Cellular Respiration and Photosynthesis

Topics: Oxygen, Photosynthesis, Carbon dioxide Pages: 2 (324 words) Published: August 12, 2008
Cellular Respiration and Photosynthesis

Photosynthesis is the process by which plants, some bacteria, and some protistans use the energy from sunlight to produce sugar, which cellular respiration converts into ATP, the "fuel" used by all living things. The conversion of unusable sunlight energy into usable chemical energy, is associated with the actions of the green pigment chlorophyll. Most of the time, the photosynthetic process uses water and releases the oxygen. Cellular respiration allows organisms to use (release) in the chemical bonds of glucose(C6H12O6). The energy in glucose is used to produce ATP. Cells use ATP to supply their energy needs. Cellular respiration is therefore a process in which the energy in glucose is transferred to ATP. In respiration, glucose is transferred to ATP. Oxidized and thus releases energy. Oxygen is reduced to form water.

In Photosynthesis, plants use the sun's energy as light to transform carbon dioxide and water into glucose. In cellular respiration, glucose is ultimately broken down to yield carbon dioxide and water, and the energy from this process is stored as ATP molecules. The equation for photosynthesis is: 6CO2 + 6H2O + energy --> 6O2 + C6H12O6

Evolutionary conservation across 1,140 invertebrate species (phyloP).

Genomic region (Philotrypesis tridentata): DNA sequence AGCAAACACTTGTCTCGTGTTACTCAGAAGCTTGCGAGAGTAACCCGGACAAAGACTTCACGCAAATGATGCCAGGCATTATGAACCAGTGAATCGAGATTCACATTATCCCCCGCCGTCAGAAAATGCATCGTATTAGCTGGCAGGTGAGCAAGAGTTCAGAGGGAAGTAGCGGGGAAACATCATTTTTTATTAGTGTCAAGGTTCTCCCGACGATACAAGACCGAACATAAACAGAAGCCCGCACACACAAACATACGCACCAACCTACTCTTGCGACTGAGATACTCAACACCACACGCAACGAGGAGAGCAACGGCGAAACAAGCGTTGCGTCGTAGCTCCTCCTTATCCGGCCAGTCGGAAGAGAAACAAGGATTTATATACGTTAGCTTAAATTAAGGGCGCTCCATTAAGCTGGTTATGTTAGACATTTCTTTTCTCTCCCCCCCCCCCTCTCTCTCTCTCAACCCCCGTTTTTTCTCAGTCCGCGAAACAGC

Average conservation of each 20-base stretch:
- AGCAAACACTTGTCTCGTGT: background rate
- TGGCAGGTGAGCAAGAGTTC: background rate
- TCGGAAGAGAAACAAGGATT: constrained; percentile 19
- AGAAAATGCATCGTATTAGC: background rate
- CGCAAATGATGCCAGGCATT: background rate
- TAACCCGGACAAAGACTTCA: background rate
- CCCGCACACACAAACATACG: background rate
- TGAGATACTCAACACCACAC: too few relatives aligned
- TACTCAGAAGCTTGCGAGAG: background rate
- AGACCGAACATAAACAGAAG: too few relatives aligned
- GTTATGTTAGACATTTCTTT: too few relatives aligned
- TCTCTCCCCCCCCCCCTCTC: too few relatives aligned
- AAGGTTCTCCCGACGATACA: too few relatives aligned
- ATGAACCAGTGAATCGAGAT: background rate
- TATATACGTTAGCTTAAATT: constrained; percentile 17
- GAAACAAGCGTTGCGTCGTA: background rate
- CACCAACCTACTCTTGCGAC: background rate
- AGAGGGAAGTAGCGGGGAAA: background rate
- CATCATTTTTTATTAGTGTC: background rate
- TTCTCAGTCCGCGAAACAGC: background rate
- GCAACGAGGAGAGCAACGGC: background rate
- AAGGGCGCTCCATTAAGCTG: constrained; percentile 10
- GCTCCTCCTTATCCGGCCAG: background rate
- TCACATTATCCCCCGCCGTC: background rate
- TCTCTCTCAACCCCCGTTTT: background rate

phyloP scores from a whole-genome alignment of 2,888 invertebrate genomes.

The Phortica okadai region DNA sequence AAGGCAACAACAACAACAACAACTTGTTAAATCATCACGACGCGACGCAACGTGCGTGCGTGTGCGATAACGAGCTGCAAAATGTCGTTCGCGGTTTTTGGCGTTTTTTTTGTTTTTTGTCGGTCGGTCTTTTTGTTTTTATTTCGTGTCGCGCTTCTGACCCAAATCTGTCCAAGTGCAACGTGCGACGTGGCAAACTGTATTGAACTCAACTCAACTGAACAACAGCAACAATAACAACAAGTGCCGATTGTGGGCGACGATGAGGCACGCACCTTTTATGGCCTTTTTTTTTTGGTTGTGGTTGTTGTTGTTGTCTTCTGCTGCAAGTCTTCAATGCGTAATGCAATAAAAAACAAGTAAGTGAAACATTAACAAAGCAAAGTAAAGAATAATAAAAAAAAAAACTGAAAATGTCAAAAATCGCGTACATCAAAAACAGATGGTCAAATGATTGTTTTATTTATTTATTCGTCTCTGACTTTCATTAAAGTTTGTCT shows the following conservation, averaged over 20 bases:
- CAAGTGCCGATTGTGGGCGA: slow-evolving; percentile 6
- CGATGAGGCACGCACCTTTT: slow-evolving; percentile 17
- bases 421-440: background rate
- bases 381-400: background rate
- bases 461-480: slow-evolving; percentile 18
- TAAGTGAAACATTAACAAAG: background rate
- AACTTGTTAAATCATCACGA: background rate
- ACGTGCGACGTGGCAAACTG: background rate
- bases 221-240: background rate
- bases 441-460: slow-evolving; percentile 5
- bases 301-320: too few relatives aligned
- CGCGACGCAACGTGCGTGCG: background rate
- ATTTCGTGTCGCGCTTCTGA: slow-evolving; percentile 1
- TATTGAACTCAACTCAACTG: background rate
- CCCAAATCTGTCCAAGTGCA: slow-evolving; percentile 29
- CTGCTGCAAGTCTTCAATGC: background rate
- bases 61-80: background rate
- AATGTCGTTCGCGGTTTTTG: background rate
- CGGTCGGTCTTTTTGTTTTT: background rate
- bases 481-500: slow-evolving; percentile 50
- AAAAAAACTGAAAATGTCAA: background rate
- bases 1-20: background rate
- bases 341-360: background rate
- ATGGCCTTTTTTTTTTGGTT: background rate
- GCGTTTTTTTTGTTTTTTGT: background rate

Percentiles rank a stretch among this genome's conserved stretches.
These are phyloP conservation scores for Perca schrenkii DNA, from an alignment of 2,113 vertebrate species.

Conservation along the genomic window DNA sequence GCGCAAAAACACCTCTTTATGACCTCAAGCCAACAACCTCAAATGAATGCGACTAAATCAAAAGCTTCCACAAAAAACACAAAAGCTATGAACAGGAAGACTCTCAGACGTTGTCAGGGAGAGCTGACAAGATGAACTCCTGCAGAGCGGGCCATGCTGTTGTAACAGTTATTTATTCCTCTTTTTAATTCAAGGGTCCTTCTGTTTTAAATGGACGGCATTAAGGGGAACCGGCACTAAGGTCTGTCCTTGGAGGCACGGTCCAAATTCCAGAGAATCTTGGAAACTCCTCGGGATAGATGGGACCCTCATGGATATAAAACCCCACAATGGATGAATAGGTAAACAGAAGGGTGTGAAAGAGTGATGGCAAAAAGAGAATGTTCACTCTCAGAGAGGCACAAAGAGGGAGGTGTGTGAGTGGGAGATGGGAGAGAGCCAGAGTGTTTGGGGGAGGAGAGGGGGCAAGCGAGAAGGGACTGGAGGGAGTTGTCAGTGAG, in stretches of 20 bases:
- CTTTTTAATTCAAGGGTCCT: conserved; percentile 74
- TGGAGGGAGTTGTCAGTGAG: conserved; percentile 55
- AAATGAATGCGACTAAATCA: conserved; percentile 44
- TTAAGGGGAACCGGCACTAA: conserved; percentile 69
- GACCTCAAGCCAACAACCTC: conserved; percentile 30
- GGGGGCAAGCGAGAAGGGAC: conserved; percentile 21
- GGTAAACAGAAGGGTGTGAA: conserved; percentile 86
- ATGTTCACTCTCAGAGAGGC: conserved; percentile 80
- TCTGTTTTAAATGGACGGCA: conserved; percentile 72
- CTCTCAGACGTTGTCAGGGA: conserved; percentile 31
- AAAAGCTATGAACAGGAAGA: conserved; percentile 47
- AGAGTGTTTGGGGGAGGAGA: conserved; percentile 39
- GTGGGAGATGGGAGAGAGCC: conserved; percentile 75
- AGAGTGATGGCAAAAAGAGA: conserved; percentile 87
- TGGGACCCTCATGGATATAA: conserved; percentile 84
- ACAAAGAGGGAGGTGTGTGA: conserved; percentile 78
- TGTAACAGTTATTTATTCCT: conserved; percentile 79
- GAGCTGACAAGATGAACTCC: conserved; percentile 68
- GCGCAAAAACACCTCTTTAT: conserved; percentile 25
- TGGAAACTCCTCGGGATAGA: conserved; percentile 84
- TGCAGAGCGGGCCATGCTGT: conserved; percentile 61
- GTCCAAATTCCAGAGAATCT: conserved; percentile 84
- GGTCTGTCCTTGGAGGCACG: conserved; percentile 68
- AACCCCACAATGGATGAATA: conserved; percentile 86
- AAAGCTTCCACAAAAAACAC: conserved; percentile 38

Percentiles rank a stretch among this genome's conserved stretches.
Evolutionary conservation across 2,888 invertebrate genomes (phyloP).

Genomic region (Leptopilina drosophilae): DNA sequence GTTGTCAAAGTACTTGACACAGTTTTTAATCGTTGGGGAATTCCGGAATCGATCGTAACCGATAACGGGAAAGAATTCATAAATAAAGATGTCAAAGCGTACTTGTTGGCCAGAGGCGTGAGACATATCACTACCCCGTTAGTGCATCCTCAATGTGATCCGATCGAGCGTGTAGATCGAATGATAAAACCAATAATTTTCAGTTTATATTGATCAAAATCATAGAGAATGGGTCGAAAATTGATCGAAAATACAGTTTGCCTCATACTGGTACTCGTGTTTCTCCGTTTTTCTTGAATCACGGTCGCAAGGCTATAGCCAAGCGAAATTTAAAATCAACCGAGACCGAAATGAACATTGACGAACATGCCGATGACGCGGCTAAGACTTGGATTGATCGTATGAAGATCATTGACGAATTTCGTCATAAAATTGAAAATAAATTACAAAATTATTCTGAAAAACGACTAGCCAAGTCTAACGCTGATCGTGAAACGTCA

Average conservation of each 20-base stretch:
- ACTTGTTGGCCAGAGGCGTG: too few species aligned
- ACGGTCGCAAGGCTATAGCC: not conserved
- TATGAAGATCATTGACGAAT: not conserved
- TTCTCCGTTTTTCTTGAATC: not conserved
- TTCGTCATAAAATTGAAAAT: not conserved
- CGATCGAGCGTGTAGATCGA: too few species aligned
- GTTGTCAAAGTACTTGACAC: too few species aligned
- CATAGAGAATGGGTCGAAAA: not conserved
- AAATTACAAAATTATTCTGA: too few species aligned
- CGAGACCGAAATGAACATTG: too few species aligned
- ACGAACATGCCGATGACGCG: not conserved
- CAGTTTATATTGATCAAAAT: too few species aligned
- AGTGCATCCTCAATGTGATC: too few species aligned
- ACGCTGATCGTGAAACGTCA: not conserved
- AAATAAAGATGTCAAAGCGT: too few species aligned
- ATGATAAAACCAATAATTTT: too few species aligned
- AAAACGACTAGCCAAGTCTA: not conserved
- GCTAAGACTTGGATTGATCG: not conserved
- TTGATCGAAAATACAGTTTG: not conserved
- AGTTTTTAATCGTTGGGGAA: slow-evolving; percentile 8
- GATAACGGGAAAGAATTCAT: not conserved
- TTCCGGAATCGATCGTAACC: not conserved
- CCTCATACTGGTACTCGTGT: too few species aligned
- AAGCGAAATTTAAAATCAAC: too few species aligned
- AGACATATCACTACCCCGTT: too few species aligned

and cellular respiration is:

6O2 + C6H12O6 --> 6H2O + 6CO2 + energy
The reactants in the photosynthesis process stay on the left, they are 6 molecules of water (H2O) and 6 molecules of carbon dioxide. The products are 6 molecules of Oxygen and glucose. In the cellular respiration the reactants are 6 molecules of Oxygen and glucose, and the products are 6 molecules of water + 6 molecules of carbon dioxide.

As we can see the cellular respiration is the opposite equation of the photosynthesis. All life depends on these reactions because we need oxygen, and this oxygen comes from the plants that releases it from photosynthesis. And we all need energy to function. We get this energy from the foods we eat. The most...
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